BTW, the bird image in the 3rd link is taken with the Canon system - and it's a favorite of mine, as do another image that I've not yet published, and it's with Canon...

Regards,
Marc


Last edited by Marc Langille; 06-30-2008 at 08:22 PM.
07-01-2008, 04:07 AM   #35
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Thanks for the great initial post and this reply which is very informative.

I hope, everybody is back to Wildlife now

QuoteOriginally posted by 35mmfilm_user Quote
500mm is a big deal for birding and most wildlife work

I am keen to shoot some Wildlife as well (as an amateur). However, it seems the best I will be able to aquire for my K20D is a DA* 300mm f/4. Do you think, with the added cropping power of the K20D sensor (yes, amateurs are allowed to crop ) that 300mm will be enough for this type of photography? Or should I try to get longer glass? Suggestions in the <2000$ range then? (E.g., there are used Pentax 600mm f/4 lenses but cost a fortune -- I also found that cheap long glass doesn't do better than cropping from an excellent optics)
07-01-2008, 06:59 AM   #36
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QuoteOriginally posted by falconeye Quote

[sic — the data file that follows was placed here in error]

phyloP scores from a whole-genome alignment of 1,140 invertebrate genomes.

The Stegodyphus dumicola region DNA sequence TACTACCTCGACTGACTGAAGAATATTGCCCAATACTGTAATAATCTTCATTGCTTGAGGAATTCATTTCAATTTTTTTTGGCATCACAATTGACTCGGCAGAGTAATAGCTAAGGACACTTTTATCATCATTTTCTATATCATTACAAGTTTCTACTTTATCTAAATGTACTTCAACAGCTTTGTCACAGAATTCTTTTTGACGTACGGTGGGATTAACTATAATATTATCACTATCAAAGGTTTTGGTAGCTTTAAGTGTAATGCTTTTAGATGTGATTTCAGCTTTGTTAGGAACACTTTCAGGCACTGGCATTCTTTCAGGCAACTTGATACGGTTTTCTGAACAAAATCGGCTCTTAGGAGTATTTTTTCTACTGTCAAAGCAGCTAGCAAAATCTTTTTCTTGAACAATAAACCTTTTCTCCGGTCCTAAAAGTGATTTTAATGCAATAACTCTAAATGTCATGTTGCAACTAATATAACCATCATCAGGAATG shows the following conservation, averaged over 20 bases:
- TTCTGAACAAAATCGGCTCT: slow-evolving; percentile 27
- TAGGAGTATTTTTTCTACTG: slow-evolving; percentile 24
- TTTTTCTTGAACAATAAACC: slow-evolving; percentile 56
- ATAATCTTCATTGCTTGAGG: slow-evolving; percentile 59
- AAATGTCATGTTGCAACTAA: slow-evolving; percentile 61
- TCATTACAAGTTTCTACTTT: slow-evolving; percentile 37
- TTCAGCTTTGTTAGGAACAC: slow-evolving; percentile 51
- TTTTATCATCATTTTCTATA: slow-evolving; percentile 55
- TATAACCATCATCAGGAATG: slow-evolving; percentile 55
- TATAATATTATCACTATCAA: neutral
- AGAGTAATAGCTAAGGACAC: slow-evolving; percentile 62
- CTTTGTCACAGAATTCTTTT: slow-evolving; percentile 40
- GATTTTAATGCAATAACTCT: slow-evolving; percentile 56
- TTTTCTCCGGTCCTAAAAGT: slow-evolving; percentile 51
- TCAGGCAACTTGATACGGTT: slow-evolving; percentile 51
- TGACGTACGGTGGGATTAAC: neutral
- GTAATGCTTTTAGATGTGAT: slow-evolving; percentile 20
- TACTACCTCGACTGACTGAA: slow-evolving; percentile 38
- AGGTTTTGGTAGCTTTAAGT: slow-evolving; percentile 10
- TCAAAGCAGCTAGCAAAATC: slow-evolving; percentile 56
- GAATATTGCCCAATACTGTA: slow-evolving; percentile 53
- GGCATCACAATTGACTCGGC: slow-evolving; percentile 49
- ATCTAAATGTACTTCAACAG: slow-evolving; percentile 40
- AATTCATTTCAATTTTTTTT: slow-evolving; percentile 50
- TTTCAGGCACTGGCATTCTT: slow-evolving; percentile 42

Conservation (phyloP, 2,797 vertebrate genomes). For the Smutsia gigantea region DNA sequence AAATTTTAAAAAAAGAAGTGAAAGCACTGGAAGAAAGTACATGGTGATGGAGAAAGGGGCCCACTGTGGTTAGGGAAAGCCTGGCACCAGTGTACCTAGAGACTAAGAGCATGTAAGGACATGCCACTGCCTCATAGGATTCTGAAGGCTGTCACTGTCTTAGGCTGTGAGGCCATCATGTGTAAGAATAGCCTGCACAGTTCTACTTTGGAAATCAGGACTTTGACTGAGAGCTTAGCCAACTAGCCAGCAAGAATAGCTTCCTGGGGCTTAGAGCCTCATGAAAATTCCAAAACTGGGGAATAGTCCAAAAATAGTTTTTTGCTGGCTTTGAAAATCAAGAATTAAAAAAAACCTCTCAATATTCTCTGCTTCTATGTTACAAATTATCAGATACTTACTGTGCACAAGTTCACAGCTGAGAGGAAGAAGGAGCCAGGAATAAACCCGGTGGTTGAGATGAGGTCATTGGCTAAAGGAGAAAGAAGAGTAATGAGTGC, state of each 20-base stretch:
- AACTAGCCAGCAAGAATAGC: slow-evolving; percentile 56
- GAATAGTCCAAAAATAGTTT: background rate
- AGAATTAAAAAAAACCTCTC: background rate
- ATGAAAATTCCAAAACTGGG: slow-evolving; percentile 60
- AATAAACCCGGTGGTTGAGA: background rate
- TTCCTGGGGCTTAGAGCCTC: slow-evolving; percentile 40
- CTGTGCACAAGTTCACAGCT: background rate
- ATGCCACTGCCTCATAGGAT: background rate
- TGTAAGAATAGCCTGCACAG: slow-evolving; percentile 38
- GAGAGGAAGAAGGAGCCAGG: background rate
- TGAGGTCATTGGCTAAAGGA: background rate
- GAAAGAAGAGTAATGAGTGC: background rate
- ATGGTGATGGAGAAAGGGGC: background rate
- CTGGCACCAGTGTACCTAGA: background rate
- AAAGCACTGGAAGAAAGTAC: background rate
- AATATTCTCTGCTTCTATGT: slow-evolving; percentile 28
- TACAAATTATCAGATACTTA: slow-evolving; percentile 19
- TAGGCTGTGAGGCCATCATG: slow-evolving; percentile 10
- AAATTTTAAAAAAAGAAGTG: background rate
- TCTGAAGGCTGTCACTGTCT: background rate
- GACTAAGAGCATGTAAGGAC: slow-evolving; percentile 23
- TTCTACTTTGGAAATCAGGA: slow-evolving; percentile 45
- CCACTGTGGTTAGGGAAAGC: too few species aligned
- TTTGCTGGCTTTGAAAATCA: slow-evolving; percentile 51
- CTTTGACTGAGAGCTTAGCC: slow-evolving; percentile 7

Thanks for the great initial post and this reply which is very informative.

I hope, everybody is back to Wildlife now
No worries and thank you! To clarify: I'm not against anyone on this, just explaining what happens within a specific set of conditions... I'll be the first to say the Canon gear is very good or excellent in many situations.

QuoteOriginally posted by falconeye Quote
I am keen to shoot some Wildlife as well (as an amateur). However, it seems the best I will be able to aquire for my K20D is a DA* 300mm f/4. Do you think, with the added cropping power of the K20D sensor (yes, amateurs are allowed to crop ) that 300mm will be enough for this type of photography? Or should I try to get longer glass? Suggestions in the <2000$ range then? (E.g., there are used Pentax 600mm f/4 lenses but cost a fortune -- I also found that cheap long glass doesn't do better than cropping from an excellent optics)
Yes, and the DA* 300/4 will still be quite good with a good TC. Try finding the Tamron 1.4x Pz-AF MC4 TC - it's really, really good with my FA* 300/2.8. Unfortunately it's no longer made... I agree that excellent optics allow much, much more leeway for cropping, since the resolution is so good. Generally 400mm+ is the best option for wildlife unused to a human presence. Less than 400mm that means creativity or using a blind/hide. Of course, 500mm+ gives you much more flexibility, especially for birds! You can "stand off" more from the subject, and not stressing the subject is VERY important in the context of the rules and the organizations I am a member of. It's not about the shot, it's about capturing natural behavior. IIRC, for roughly every 100mm of more focal length, you get an increase in subject size by ~44% in your viewfinder.